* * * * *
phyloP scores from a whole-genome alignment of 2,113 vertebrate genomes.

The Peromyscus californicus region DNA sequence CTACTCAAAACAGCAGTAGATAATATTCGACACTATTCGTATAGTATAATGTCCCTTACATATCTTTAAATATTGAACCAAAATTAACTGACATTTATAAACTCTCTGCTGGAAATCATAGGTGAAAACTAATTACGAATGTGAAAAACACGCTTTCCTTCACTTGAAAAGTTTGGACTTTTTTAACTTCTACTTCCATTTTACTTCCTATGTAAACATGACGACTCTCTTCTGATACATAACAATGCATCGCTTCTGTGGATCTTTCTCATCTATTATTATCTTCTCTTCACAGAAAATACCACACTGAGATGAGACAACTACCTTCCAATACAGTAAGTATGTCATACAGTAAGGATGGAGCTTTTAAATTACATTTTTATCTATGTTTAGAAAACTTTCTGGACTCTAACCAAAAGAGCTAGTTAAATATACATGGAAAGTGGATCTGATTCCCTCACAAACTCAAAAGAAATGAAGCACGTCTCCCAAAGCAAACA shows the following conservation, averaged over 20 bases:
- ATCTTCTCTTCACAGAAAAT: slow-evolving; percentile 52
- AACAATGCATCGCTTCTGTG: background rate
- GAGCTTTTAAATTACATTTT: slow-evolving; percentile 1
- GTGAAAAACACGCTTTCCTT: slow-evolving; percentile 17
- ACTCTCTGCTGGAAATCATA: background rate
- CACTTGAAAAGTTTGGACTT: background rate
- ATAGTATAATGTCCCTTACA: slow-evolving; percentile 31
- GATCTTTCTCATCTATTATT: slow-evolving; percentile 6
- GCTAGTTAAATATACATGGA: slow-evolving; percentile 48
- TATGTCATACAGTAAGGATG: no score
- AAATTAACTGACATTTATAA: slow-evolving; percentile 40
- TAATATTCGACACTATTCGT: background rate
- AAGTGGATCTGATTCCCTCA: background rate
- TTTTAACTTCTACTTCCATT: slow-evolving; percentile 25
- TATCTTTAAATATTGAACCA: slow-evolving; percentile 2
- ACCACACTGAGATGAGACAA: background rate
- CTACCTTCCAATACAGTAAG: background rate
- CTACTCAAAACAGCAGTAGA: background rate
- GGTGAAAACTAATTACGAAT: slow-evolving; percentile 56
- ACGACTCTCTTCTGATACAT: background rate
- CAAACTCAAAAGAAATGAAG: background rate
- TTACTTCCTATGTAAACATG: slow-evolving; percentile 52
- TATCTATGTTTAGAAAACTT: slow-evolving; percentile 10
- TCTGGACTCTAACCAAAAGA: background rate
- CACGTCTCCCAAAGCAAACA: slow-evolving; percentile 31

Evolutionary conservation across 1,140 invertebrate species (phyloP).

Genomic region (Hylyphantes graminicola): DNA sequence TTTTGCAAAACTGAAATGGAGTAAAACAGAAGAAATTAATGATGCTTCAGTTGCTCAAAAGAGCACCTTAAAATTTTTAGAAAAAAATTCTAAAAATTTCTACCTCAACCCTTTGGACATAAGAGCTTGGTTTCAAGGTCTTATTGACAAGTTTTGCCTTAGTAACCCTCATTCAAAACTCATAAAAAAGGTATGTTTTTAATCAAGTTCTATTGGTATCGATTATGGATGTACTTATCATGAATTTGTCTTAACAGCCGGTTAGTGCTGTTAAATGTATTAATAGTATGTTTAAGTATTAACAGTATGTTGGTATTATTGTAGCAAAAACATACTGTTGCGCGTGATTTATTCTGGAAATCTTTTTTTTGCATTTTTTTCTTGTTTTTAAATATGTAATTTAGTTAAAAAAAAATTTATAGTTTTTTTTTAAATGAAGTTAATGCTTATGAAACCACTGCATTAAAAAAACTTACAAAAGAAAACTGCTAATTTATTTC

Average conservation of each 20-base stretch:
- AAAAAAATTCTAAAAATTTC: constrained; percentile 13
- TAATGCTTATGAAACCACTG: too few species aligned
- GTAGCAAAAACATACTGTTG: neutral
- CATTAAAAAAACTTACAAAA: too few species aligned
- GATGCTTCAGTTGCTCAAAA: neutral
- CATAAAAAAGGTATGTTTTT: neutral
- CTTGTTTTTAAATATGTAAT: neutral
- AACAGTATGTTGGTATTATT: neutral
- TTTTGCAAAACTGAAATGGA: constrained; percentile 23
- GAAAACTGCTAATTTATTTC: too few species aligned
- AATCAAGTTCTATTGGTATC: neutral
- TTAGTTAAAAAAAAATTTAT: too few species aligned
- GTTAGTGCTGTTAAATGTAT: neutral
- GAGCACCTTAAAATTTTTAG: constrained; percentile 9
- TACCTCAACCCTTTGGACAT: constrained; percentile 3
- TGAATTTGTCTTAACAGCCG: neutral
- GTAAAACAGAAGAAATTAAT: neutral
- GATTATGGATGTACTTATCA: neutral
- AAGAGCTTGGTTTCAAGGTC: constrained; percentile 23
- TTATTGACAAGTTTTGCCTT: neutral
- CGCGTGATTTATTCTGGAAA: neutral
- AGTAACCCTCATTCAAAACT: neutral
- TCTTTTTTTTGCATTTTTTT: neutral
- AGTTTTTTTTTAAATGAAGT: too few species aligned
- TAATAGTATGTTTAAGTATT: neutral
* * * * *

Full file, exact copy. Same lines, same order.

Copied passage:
phyloP scores from a whole-genome alignment of 2,113 vertebrate genomes.

The Peromyscus californicus region DNA sequence CTACTCAAAACAGCAGTAGATAATATTCGACACTATTCGTATAGTATAATGTCCCTTACATATCTTTAAATATTGAACCAAAATTAACTGACATTTATAAACTCTCTGCTGGAAATCATAGGTGAAAACTAATTACGAATGTGAAAAACACGCTTTCCTTCACTTGAAAAGTTTGGACTTTTTTAACTTCTACTTCCATTTTACTTCCTATGTAAACATGACGACTCTCTTCTGATACATAACAATGCATCGCTTCTGTGGATCTTTCTCATCTATTATTATCTTCTCTTCACAGAAAATACCACACTGAGATGAGACAACTACCTTCCAATACAGTAAGTATGTCATACAGTAAGGATGGAGCTTTTAAATTACATTTTTATCTATGTTTAGAAAACTTTCTGGACTCTAACCAAAAGAGCTAGTTAAATATACATGGAAAGTGGATCTGATTCCCTCACAAACTCAAAAGAAATGAAGCACGTCTCCCAAAGCAAACA shows the following conservation, averaged over 20 bases:
- ATCTTCTCTTCACAGAAAAT: slow-evolving; percentile 52
- AACAATGCATCGCTTCTGTG: background rate
- GAGCTTTTAAATTACATTTT: slow-evolving; percentile 1
- GTGAAAAACACGCTTTCCTT: slow-evolving; percentile 17
- ACTCTCTGCTGGAAATCATA: background rate
- CACTTGAAAAGTTTGGACTT: background rate
- ATAGTATAATGTCCCTTACA: slow-evolving; percentile 31
- GATCTTTCTCATCTATTATT: slow-evolving; percentile 6
- GCTAGTTAAATATACATGGA: slow-evolving; percentile 48
- TATGTCATACAGTAAGGATG: no score
- AAATTAACTGACATTTATAA: slow-evolving; percentile 40
- TAATATTCGACACTATTCGT: background rate
- AAGTGGATCTGATTCCCTCA: background rate
- TTTTAACTTCTACTTCCATT: slow-evolving; percentile 25
- TATCTTTAAATATTGAACCA: slow-evolving; percentile 2
- ACCACACTGAGATGAGACAA: background rate
- CTACCTTCCAATACAGTAAG: background rate
- CTACTCAAAACAGCAGTAGA: background rate
- GGTGAAAACTAATTACGAAT: slow-evolving; percentile 56
- ACGACTCTCTTCTGATACAT: background rate
- CAAACTCAAAAGAAATGAAG: background rate
- TTACTTCCTATGTAAACATG: slow-evolving; percentile 52
- TATCTATGTTTAGAAAACTT: slow-evolving; percentile 10
- TCTGGACTCTAACCAAAAGA: background rate
- CACGTCTCCCAAAGCAAACA: slow-evolving; percentile 31

Evolutionary conservation across 1,140 invertebrate species (phyloP).

Genomic region (Hylyphantes graminicola): DNA sequence TTTTGCAAAACTGAAATGGAGTAAAACAGAAGAAATTAATGATGCTTCAGTTGCTCAAAAGAGCACCTTAAAATTTTTAGAAAAAAATTCTAAAAATTTCTACCTCAACCCTTTGGACATAAGAGCTTGGTTTCAAGGTCTTATTGACAAGTTTTGCCTTAGTAACCCTCATTCAAAACTCATAAAAAAGGTATGTTTTTAATCAAGTTCTATTGGTATCGATTATGGATGTACTTATCATGAATTTGTCTTAACAGCCGGTTAGTGCTGTTAAATGTATTAATAGTATGTTTAAGTATTAACAGTATGTTGGTATTATTGTAGCAAAAACATACTGTTGCGCGTGATTTATTCTGGAAATCTTTTTTTTGCATTTTTTTCTTGTTTTTAAATATGTAATTTAGTTAAAAAAAAATTTATAGTTTTTTTTTAAATGAAGTTAATGCTTATGAAACCACTGCATTAAAAAAACTTACAAAAGAAAACTGCTAATTTATTTC

Average conservation of each 20-base stretch:
- AAAAAAATTCTAAAAATTTC: constrained; percentile 13
- TAATGCTTATGAAACCACTG: too few species aligned
- GTAGCAAAAACATACTGTTG: neutral
- CATTAAAAAAACTTACAAAA: too few species aligned
- GATGCTTCAGTTGCTCAAAA: neutral
- CATAAAAAAGGTATGTTTTT: neutral
- CTTGTTTTTAAATATGTAAT: neutral
- AACAGTATGTTGGTATTATT: neutral
- TTTTGCAAAACTGAAATGGA: constrained; percentile 23
- GAAAACTGCTAATTTATTTC: too few species aligned
- AATCAAGTTCTATTGGTATC: neutral
- TTAGTTAAAAAAAAATTTAT: too few species aligned
- GTTAGTGCTGTTAAATGTAT: neutral
- GAGCACCTTAAAATTTTTAG: constrained; percentile 9
- TACCTCAACCCTTTGGACAT: constrained; percentile 3
- TGAATTTGTCTTAACAGCCG: neutral
- GTAAAACAGAAGAAATTAAT: neutral
- GATTATGGATGTACTTATCA: neutral
- AAGAGCTTGGTTTCAAGGTC: constrained; percentile 23
- TTATTGACAAGTTTTGCCTT: neutral
- CGCGTGATTTATTCTGGAAA: neutral
- AGTAACCCTCATTCAAAACT: neutral
- TCTTTTTTTTGCATTTTTTT: neutral
- AGTTTTTTTTTAAATGAAGT: too few species aligned
- TAATAGTATGTTTAAGTATT: neutral